Edition 2nd ed. Physical description xii, p. Series Approaches to teaching world literature Online Available online. Full view. Green Library. A84 Unknown. More options.
Find it at other libraries via WorldCat Limited preview. Contributor Herman, Peter C. Bibliography Includes bibliographical references and index.
Summary This second edition of Approaches to Teaching Milton's Paradise Lost addresses Milton in the light of the digital age, new critical approaches to his poem, and his continued presence in contemporary culture. It aims to help instructors enliven the teaching of Paradise Lost and address the challenges presented to students by the poem--the early modern syntax and vocabulary, the political and theological contexts, and the abounding classical references.
The first part of the volume, "Materials, " evaluates the many available editions of the poem, points to relevant reference works, recommends additional reading, and outlines useful audiovisual and online aids for teaching Milton's epic poem. The essays in the second part, "Approaches, " are grouped by several themes: literary and historical contexts, characters, poetics, critical approaches, classrooms, and performance.
The essays cover epic conventions and literary and biblical allusions, new approaches such as ecocriticism and masculinity studies, and reading Milton on the Web, among other topics. Subject Milton, John, We can see elements of dramatic form in the sections of dialogue and the characterisations of Sin and Death. Some discussion of epic heroes in the classical sense as questers, adventurers and conquerors would give rise to discussions on Adam and Satan as heroes.
Exploring the structure and form of the poem will enable candidates to relate sections of the poem to the whole. What do his changes add to the story? Discuss retellings and intertextuality as a genre. Students who have been brought up in a secular world may be daunted by the idea of studying a text based on a biblical story, particularly an Old Testament story and wonder how it can be relevant in our world today.
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This can be resolved by a discussion of the cultural importance of the bible as a text, the importance of creation myths in all cultures and the significance of the notion of the loss of Eden. Students often enjoy the text and its supernatural elements, Satan, Sin and Death in the same way as texts dealing with mythical monsters and dangerous adventures.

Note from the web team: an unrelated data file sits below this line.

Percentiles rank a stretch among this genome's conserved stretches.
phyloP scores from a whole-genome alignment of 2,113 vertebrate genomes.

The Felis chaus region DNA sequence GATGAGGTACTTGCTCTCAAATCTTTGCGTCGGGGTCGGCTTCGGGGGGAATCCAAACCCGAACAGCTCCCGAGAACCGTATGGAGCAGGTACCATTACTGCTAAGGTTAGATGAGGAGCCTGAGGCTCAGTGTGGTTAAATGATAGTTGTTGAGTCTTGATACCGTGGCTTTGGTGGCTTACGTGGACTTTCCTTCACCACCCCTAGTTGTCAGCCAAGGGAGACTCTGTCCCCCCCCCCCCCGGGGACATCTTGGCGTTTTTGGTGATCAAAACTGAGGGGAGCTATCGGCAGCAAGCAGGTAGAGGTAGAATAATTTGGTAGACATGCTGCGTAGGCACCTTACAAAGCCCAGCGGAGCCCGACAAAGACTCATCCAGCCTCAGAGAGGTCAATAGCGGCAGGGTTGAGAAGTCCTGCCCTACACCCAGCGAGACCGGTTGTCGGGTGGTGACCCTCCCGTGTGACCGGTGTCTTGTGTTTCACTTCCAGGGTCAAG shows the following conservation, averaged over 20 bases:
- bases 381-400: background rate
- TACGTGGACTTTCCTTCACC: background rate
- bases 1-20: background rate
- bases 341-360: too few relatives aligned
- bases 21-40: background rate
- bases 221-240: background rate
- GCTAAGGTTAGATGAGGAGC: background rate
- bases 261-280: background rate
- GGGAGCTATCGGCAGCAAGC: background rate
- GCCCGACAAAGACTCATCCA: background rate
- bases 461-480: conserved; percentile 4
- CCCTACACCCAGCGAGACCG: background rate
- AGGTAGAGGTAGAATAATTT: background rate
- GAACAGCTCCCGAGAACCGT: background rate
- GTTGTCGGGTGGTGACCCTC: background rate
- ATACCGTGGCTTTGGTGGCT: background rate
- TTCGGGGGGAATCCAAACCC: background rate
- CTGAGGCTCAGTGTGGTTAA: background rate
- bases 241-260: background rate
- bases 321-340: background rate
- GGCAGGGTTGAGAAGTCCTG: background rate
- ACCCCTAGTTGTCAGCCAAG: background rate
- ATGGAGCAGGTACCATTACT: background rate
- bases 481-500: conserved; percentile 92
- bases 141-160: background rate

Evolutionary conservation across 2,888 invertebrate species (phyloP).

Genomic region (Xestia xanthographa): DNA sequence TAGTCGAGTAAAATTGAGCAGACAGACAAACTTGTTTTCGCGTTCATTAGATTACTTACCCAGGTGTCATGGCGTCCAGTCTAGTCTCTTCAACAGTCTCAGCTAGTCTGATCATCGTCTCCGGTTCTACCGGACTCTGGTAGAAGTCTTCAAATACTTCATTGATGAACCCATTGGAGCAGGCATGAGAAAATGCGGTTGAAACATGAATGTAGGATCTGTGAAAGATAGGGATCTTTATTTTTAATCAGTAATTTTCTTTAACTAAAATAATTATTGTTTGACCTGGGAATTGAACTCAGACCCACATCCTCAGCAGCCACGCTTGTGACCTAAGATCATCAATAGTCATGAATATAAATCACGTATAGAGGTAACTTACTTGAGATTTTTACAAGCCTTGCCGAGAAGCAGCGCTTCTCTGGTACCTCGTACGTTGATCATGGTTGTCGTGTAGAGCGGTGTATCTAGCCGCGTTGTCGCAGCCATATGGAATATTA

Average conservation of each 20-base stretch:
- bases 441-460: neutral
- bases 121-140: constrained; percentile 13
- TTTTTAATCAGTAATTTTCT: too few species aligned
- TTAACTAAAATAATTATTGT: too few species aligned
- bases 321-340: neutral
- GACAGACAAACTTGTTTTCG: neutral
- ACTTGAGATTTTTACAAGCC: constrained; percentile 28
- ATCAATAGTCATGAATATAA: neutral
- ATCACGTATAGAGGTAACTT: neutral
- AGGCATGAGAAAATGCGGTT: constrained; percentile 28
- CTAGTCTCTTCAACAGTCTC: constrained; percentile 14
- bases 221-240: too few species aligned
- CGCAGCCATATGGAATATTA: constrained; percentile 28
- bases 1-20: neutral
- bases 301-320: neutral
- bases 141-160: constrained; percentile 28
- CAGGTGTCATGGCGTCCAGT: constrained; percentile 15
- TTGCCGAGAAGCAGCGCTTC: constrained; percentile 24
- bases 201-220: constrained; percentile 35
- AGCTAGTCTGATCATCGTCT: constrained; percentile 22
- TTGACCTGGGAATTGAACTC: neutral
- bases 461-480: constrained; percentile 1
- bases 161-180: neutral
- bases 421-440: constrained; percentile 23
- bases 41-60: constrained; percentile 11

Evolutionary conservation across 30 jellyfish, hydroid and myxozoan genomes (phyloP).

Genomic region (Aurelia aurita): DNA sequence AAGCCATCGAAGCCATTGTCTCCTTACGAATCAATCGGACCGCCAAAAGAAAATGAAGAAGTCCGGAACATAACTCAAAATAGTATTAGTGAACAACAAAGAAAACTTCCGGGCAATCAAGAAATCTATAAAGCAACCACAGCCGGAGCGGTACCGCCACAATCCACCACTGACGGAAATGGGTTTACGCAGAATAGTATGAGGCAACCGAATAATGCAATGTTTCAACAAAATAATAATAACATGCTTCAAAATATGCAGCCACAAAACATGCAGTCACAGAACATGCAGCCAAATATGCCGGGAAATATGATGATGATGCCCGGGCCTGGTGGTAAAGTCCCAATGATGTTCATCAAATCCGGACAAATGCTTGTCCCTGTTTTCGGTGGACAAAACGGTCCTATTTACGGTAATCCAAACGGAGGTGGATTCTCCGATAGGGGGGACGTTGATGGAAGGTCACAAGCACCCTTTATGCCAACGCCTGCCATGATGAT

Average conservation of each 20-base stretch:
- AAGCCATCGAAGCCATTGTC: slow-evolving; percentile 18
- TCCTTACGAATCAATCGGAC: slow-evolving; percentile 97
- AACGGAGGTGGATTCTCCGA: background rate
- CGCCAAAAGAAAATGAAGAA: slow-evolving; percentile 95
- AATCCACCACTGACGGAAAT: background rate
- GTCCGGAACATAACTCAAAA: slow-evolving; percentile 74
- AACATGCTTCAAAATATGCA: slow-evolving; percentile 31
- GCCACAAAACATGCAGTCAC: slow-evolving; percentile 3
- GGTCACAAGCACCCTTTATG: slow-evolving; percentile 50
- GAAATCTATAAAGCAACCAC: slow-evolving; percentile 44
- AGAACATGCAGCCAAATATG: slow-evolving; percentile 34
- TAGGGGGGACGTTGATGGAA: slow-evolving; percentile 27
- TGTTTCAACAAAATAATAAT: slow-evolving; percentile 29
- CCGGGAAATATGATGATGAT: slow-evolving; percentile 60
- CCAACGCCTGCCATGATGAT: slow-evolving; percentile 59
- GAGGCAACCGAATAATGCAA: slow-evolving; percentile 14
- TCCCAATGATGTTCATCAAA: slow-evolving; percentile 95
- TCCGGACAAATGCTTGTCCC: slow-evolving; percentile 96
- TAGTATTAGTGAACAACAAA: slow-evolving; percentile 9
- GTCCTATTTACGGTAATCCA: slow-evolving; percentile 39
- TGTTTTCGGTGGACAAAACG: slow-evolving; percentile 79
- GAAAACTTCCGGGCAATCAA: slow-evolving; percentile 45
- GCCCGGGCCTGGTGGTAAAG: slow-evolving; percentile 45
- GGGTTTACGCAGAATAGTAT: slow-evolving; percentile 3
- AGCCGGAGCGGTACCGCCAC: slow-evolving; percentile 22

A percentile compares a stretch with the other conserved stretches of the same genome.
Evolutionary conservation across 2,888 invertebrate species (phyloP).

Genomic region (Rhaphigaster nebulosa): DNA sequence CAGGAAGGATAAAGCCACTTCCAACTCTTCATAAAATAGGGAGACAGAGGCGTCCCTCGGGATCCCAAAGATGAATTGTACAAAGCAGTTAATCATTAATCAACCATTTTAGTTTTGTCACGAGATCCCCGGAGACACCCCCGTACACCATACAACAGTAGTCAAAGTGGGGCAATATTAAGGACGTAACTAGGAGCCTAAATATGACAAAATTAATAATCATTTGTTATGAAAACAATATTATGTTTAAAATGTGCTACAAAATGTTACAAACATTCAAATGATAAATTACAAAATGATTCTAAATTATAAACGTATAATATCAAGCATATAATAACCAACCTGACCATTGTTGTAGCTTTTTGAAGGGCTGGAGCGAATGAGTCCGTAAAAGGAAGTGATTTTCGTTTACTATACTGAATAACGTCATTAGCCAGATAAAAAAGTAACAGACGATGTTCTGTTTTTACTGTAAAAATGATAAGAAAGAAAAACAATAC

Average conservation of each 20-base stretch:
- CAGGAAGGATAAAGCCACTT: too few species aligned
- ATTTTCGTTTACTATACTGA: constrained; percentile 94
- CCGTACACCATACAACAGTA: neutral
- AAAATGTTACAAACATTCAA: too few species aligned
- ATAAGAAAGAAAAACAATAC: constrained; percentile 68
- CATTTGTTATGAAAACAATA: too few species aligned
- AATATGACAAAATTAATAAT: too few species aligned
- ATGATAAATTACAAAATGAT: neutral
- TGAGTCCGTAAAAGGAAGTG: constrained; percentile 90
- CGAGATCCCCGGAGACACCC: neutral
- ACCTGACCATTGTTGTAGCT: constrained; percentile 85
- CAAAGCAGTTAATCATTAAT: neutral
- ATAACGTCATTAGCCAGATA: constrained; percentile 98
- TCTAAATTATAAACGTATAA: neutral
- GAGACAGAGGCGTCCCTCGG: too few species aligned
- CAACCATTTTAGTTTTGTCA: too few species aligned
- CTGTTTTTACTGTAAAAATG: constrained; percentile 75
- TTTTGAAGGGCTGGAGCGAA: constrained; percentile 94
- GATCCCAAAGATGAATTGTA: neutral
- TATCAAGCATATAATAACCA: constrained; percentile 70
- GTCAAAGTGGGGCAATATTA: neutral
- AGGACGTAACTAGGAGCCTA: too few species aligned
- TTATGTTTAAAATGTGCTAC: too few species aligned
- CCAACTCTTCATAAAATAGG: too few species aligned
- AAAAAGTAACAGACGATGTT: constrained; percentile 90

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Students enjoy exploring the way the presentation of Eve here and elsewhere has become a central aspect of discussions in feminism. Students can find some aspects of the language difficult. TS Eliot criticised what he perceived to be its unnatural quality. His use of inversion is often an effective way of foregrounding.
Students may feel daunted by discussions of sin and may feel the text to be more overtly moral than others they are studying but this can be resolved by exploring what our notions of good and evil are founded upon.
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Conceptual links to other areas of the specification — useful ways to approach this topic to set students up for topics later in the course. AS students are required to explore a passage from book 9 or Some language features candidates can explore include his use of blank verse, epic simile and complex syntax contrasted with concise phrasing. A level students are required to compare one set drama text with one poetry text in the light of a quoted view.
There are 6 views to choose from. Discussions of the concept of the fall from grace can link to the same three texts. Methods of characterisation link to all the drama texts as do discussions of literary heroes and villains.
Discussions of the presentation of good and evil within the poem will enable students to find links with all the drama texts. Milton was writing during a time of great political upheaval. He was sympathetic to the Republican cause in the Civil war of His writings were controversial; he attacked the idea of a church hierarchy and wrote four Divorce Tracts in favour of divorce.
As an advocate of rebellion against unjust authority many critics have seen an irony in his presentation of the rebellions of Satan, Eve and finally Adam as worthy of punishment. However, Milton saw a huge difference between rebelling against an unjust king and rejecting a just divine authority. It is dangerous to see the poem as a straightforward political allegory, and can lead to misreading the characters of Satan as Cromwell and Charles I as God!
Interestingly some critics read the poem as radical, however others see it as very orthodox.
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Such diametrically opposed readings show how the poem generates debate. Milton argued against the divine right of kings as he saw this as an earthly authority trying to claim an authority that could only belong to God. In the same way Satan tries to claim an authority he does not have.
How can a just God allow the fall of man? Critics are still debating how far Milton is successful in his justifications. How far are they convinced by the argument that the fall is part of a just divine plan? Free will is a key religious concept that the poem explores. He argues that the press should not be censored as a virtuous man can distinguish between good and evil for himself. Man needs to be tested and to choose the right path for himself.